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CBO Says Floridians On Medicaid Could Lose Coverage

Leon County Judge John Cooper on June 30, 2022, in a screen grab from The Florida Channel.
The Florida Channel
Leon County Judge John Cooper on June 30, 2022, in a screen grab from The Florida Channel.

More Floridians could lose their health insurance under legislation being considered by the U.S. Senate. That includes the poor, the disabled and military veterans.

The Congressional Budget Office said the Republican health care legislation that the U.S. House passed will cause 14 million people to lose their insurance next year and 23 million to lose their insurance over the next 10 years. That could include some of the more than 3 million Floridians who currently have Medicaid. The legislation reduces Medicaid funding to states.

Karen Clay, a board member of the Florida Alliance for Assistive Services and Technology, said her son is disabled and needs 24 hour care. She said her son could lose his Medicaid benefits.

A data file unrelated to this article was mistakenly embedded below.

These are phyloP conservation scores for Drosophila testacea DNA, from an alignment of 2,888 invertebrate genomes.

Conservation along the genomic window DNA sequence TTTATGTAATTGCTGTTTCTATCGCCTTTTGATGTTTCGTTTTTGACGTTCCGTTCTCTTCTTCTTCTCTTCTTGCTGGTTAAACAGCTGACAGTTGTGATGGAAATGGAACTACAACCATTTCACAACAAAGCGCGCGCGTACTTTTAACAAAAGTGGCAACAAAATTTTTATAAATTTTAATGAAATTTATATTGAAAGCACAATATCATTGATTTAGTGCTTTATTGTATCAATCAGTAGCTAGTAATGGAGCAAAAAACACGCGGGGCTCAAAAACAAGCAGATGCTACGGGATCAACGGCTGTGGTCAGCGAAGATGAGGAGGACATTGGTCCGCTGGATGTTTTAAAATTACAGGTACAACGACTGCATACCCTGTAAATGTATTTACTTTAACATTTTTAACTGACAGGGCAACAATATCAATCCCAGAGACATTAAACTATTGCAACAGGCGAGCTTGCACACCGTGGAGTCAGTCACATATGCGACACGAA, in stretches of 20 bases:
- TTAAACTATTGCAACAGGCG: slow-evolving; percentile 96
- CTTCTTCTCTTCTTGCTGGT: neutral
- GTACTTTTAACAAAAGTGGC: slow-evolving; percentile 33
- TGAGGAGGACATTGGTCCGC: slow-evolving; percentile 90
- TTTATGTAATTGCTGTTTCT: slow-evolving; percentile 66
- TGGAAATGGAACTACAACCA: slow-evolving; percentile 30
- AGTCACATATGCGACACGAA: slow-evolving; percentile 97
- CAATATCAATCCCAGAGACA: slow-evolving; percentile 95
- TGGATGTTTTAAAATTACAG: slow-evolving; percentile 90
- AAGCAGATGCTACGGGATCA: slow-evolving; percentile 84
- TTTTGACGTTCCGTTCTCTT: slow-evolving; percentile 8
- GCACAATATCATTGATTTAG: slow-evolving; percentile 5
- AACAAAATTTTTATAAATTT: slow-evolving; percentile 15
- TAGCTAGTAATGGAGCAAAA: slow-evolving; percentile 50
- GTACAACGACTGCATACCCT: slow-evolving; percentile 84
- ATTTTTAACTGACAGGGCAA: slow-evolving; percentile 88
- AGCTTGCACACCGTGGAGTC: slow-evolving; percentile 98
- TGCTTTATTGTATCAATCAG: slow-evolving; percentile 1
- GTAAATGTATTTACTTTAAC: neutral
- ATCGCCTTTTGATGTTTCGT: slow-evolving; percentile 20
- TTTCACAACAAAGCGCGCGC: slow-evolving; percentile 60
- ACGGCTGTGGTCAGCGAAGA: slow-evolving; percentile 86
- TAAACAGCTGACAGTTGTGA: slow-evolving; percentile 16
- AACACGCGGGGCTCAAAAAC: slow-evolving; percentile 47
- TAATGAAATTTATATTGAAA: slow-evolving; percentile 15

“So if you take away the funding for what are called home and community based services, then people will no longer have a path to staying in their homes and living in their communities," she said. "And we will go back to the dark ages of institutional care and death.”

Andrea Callow with Families USA said 119,000 military veterans in Florida also have Medicaid.

“Veterans often face unique and sometimes complex and expensive health care conditions as a result of their service," she said. "So, mental health conditions, chronic pain. And these expensive services will be the first to go.”

The legislation is also expected to increase out-of-pocket costs for maternity, mental health and substance abuse treatment. Insurance premiums for older and low-income people are also expected to be more expensive.

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Sarah Mueller is the first recipient of the WFSU Media Capitol Reporting Fellowship. She’ll be covering the 2017 Florida legislative session and recently earned her master’s degree in Public Affairs Reporting at the University of Illinois Springfield. Sarah was part of the Illinois Statehouse press corps as an intern for NPR Illinois in 2016. When not working, she enjoys playing her yellow lab, watching documentaries and reading memoirs.